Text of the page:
Ear Home > Augmentin ES

Augmentin ES is a type of antibiotic used to treat persistent or recurrent ear infections in children. This prescription medication contains two active ingredients, and works to kill bacteria by stopping the bacteria from making cell walls. This drug comes in liquid form and is typically taken twice daily. Potential side effects include vomiting, diarrhea, and yeast infections.

What Is Augmentin ES?

Augmentin ES® (amoxicillin/clavulanate potassium ES) is a prescription antibiotic approved to treat persistent or recurrent ear infections in children. The "ES" stands for "extra strength."
 
(Click Augmentin ES Uses for more details, including information about possible off-label uses.)
 

Who Makes This Medication?

Brand-name Augmentin ES is made by GlaxoSmithKline. Generic versions (made by various manufacturers) are also available.
 

How Does Augmentin ES Work?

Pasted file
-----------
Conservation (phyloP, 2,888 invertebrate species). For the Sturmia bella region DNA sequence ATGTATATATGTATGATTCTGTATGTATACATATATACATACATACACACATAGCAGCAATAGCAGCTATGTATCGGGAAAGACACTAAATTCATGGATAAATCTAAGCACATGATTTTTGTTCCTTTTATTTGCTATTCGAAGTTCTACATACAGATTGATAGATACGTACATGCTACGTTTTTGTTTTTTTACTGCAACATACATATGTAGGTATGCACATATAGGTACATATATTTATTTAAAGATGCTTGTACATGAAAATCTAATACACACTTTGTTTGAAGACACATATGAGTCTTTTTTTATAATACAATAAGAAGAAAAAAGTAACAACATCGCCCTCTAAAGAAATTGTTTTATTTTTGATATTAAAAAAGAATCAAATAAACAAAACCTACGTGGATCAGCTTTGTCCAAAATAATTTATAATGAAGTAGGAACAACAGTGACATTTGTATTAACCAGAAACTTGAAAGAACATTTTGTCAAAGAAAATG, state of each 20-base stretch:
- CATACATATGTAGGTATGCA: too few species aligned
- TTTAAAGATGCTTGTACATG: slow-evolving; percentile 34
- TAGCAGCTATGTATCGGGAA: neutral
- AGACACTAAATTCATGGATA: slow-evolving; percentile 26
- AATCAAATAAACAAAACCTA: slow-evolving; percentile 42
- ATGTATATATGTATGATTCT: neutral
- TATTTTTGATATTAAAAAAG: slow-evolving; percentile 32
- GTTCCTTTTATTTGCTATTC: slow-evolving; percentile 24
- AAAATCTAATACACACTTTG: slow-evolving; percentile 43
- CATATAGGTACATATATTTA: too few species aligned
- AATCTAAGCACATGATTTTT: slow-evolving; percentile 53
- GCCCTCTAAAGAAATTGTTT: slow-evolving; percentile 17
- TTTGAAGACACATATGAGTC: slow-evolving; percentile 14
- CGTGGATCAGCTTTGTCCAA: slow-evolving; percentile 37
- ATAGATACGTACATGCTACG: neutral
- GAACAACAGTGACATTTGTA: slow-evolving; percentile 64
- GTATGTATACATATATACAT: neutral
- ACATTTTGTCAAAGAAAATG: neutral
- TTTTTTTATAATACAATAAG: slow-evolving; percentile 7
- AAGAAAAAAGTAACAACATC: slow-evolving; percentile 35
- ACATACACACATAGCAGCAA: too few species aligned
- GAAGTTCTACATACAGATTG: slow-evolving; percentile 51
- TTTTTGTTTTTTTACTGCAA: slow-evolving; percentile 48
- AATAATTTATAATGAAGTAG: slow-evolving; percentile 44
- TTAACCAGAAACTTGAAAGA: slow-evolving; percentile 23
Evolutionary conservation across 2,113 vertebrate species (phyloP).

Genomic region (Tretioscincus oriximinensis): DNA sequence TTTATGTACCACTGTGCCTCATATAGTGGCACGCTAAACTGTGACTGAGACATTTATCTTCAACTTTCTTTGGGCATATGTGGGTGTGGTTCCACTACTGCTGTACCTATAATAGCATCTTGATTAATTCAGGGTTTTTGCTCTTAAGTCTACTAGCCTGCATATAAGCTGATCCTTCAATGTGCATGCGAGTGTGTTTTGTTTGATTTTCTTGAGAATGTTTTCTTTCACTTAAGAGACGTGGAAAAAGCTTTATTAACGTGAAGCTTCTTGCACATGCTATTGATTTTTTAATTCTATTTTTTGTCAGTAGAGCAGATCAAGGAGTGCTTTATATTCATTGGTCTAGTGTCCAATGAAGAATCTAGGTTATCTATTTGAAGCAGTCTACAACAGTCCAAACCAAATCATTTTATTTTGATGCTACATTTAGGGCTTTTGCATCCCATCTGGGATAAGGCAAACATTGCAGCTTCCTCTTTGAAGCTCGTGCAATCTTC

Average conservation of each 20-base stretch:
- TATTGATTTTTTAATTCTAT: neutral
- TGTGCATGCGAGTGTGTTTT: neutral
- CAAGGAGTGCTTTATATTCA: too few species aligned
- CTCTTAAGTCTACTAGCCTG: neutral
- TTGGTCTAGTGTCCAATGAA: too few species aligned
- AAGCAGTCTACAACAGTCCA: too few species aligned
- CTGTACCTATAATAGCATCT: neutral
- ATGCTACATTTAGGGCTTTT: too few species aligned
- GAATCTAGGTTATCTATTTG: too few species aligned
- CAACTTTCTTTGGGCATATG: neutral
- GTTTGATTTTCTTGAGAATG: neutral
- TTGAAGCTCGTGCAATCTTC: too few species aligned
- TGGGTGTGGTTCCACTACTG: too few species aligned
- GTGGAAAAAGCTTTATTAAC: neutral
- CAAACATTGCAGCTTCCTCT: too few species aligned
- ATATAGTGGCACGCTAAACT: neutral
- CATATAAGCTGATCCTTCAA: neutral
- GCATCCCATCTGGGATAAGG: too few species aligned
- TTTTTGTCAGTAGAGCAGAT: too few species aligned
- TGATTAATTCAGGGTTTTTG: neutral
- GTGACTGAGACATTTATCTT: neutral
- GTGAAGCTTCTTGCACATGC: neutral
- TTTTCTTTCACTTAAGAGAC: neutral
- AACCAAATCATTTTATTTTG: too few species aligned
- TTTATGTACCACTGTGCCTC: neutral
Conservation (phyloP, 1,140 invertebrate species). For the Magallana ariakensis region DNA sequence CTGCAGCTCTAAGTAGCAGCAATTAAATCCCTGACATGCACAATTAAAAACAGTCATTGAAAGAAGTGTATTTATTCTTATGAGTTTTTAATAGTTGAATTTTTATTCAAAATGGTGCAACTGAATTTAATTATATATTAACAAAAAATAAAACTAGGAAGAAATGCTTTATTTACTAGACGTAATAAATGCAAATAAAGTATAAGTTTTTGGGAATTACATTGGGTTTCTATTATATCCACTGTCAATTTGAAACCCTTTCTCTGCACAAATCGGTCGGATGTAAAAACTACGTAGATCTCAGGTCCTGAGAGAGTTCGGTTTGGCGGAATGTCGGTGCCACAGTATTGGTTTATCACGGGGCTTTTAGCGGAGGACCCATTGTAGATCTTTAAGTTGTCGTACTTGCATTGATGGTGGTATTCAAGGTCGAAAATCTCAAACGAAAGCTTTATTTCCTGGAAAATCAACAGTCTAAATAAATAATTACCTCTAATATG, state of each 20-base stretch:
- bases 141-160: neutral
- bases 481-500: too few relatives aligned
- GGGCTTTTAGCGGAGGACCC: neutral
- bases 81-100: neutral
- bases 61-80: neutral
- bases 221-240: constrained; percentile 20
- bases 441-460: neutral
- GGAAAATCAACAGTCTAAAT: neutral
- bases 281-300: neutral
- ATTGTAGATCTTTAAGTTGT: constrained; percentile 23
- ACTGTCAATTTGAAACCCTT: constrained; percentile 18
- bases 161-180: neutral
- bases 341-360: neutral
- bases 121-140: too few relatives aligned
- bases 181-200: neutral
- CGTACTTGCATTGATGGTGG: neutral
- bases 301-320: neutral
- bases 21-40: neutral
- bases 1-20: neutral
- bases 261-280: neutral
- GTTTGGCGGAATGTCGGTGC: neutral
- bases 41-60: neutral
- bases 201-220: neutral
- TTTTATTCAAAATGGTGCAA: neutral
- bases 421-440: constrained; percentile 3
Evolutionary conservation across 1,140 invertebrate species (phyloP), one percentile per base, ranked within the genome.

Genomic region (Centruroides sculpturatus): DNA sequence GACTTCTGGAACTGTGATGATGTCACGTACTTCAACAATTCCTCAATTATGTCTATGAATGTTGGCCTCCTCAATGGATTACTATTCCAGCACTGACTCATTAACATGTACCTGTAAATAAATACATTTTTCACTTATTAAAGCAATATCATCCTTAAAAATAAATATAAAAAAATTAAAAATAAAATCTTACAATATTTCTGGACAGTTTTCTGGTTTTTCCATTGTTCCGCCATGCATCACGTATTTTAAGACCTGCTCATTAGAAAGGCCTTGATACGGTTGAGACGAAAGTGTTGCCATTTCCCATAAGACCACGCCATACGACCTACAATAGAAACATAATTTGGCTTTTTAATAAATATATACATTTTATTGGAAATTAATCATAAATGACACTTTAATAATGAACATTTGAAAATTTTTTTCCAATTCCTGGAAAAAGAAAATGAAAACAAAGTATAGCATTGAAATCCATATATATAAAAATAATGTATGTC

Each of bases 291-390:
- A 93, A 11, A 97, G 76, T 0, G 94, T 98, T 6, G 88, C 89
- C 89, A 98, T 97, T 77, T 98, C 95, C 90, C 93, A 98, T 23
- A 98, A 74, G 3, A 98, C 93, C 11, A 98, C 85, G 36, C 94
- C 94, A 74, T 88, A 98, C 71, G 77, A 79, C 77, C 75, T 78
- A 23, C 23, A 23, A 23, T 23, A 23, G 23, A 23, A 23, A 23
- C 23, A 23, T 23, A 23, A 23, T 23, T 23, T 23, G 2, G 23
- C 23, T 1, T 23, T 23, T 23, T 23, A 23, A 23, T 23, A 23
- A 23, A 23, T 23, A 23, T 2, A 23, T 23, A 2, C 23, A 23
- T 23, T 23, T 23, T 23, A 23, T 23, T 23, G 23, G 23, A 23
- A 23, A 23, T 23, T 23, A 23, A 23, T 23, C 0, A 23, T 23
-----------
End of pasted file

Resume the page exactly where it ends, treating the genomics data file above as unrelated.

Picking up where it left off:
Augmentin ES contains two different medications, amoxicillin and clavulanate potassium (also known as clavulanic acid, or simply clavulanate). Amoxicillin belongs to a group of medications known as aminopenicillins, which is part of a larger group of medications known as beta-lactam antibiotics (named after the ring-like "lactam" structure of these antibiotics).
 
Amoxicillin works by stopping bacteria from making cell walls, which eventually causes the bacteria to die. However, many bacteria have developed a resistance to amoxicillin (and similar antibiotics) by producing enzymes called beta-lactamases. Beta-lactamases (produced by bacteria) break the beta-lactam ring, making amoxicillin (and similar antibiotics) ineffective.
 
The other component of Augmentin ES (clavulanate) is known as a beta-lactamase inhibitor. Clavulanate stops the bacterial enzymes from breaking down the amoxicillin molecule. Clavulanate itself has no significant antibacterial activity; it merely helps to prevent amoxicillin from being broken down by bacteria that would otherwise be resistant to amoxicillin. Essentially, clavulanate "augments" the activity of amoxicillin (hence the name Augmentin).
 
Written by/reviewed by:
Last reviewed by: Kristi Monson, PharmD;
Last updated/reviewed:
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